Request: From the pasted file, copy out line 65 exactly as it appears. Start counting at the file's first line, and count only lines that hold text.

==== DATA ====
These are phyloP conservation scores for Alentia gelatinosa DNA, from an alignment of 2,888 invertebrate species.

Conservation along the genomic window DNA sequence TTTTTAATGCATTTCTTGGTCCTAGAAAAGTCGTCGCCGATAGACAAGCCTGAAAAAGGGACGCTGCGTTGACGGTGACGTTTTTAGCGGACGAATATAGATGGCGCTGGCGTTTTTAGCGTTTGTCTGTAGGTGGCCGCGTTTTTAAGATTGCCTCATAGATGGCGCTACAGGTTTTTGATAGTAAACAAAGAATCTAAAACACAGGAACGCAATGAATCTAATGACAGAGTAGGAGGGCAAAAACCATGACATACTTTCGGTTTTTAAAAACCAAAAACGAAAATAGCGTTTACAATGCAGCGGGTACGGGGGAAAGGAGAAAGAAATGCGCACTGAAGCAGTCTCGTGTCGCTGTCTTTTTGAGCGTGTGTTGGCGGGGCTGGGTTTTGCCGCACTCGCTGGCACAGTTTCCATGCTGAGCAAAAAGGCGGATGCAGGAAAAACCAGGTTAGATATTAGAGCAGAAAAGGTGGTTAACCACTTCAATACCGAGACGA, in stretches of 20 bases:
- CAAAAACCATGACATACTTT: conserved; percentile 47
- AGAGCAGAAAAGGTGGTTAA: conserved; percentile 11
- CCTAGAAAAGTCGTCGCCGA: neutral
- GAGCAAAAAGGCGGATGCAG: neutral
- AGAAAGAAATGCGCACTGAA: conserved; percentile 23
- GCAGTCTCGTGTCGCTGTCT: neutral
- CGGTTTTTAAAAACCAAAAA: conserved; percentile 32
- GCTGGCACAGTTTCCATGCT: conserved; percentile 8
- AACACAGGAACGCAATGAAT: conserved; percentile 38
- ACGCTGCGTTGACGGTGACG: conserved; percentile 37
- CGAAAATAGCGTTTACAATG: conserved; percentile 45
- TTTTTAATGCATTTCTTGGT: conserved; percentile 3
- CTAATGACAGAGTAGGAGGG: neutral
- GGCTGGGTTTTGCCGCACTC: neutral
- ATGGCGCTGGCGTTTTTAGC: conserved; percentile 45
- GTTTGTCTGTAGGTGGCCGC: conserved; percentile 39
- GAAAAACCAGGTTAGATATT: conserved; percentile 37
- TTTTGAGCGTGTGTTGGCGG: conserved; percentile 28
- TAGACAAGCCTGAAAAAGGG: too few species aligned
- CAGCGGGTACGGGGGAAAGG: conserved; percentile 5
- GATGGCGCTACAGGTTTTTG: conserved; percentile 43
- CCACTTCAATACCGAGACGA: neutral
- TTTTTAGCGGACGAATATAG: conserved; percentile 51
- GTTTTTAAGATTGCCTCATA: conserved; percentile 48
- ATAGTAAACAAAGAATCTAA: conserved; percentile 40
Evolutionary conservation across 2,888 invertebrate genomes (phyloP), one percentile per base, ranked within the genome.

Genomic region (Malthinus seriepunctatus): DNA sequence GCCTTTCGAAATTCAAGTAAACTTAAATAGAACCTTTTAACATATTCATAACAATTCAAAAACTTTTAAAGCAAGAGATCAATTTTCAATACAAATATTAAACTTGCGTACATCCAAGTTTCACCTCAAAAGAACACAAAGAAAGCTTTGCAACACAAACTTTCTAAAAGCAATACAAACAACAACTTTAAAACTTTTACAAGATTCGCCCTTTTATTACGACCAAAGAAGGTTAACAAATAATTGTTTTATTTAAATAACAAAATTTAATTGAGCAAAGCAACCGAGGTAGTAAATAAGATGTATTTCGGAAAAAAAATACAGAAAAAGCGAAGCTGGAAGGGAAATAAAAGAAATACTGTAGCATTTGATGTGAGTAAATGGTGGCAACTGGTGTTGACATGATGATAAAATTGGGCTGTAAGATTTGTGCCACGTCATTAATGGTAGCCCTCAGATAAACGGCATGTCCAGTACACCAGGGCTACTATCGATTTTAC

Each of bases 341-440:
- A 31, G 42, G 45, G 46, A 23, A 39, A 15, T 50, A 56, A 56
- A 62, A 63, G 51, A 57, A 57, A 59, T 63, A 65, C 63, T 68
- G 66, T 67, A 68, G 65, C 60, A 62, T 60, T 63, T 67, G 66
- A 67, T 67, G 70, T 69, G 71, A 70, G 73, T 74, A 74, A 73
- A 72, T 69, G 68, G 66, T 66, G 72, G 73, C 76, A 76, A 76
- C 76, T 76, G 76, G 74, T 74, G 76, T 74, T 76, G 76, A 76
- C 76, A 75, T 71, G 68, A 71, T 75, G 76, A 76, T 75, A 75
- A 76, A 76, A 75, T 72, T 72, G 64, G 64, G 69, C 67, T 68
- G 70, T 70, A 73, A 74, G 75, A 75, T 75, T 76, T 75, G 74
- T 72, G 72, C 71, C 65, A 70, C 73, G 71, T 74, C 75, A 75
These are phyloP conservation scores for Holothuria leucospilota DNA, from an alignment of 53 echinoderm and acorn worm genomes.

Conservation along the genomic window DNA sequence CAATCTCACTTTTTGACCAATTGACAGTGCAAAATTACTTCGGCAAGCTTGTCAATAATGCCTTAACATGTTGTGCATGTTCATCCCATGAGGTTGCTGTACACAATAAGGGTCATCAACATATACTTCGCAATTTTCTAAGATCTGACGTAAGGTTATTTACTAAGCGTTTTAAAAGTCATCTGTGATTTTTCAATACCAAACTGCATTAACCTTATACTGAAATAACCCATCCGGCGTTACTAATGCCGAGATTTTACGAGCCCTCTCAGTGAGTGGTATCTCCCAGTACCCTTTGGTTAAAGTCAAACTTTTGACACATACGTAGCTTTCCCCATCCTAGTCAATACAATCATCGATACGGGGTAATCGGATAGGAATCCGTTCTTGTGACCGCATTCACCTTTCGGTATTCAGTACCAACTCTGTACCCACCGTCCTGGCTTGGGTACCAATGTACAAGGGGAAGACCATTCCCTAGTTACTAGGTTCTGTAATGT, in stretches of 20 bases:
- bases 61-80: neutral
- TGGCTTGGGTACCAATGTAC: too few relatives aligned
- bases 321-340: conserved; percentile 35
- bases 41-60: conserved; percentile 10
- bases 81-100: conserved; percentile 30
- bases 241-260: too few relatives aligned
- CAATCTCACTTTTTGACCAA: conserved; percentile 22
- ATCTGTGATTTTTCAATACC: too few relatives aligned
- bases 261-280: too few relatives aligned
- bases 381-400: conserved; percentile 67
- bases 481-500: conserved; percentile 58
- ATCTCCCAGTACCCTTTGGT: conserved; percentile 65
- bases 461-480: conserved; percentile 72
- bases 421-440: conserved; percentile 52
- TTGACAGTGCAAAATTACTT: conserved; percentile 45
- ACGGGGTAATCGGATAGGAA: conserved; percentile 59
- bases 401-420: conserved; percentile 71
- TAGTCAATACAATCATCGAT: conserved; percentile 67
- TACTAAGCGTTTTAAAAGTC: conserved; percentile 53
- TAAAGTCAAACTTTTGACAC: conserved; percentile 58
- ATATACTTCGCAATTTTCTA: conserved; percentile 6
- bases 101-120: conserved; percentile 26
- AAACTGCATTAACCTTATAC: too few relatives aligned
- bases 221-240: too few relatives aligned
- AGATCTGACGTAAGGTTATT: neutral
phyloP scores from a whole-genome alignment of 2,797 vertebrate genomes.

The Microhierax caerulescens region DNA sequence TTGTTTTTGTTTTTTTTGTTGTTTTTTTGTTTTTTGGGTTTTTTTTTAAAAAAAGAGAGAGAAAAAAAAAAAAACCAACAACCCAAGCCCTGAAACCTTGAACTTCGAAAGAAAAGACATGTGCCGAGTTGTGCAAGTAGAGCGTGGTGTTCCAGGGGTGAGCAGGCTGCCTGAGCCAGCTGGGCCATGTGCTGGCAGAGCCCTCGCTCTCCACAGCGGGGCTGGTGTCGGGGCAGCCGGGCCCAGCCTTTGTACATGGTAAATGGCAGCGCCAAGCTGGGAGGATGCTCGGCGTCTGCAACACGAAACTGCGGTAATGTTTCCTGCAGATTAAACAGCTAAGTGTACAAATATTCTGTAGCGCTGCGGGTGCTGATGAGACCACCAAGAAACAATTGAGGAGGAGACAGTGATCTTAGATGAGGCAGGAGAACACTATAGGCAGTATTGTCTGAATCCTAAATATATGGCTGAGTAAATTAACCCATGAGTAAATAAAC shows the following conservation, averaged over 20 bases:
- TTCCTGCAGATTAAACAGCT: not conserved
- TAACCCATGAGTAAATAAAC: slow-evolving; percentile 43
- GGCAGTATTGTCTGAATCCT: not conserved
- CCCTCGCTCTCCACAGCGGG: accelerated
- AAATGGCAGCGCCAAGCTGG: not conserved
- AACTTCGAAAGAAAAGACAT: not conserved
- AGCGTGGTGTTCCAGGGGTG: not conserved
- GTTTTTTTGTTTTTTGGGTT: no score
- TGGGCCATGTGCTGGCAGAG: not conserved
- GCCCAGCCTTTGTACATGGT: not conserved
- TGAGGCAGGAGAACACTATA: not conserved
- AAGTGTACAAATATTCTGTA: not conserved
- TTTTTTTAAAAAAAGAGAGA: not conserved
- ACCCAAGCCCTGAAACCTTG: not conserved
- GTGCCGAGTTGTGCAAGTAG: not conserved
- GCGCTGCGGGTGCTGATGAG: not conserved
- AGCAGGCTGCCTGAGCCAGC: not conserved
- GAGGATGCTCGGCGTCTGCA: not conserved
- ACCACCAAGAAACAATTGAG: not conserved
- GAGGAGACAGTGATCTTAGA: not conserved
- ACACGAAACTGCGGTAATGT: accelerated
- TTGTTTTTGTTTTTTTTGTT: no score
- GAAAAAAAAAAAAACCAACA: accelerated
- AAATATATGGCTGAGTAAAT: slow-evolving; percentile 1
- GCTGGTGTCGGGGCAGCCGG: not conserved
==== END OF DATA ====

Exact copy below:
- AAACTGCATTAACCTTATAC: too few relatives aligned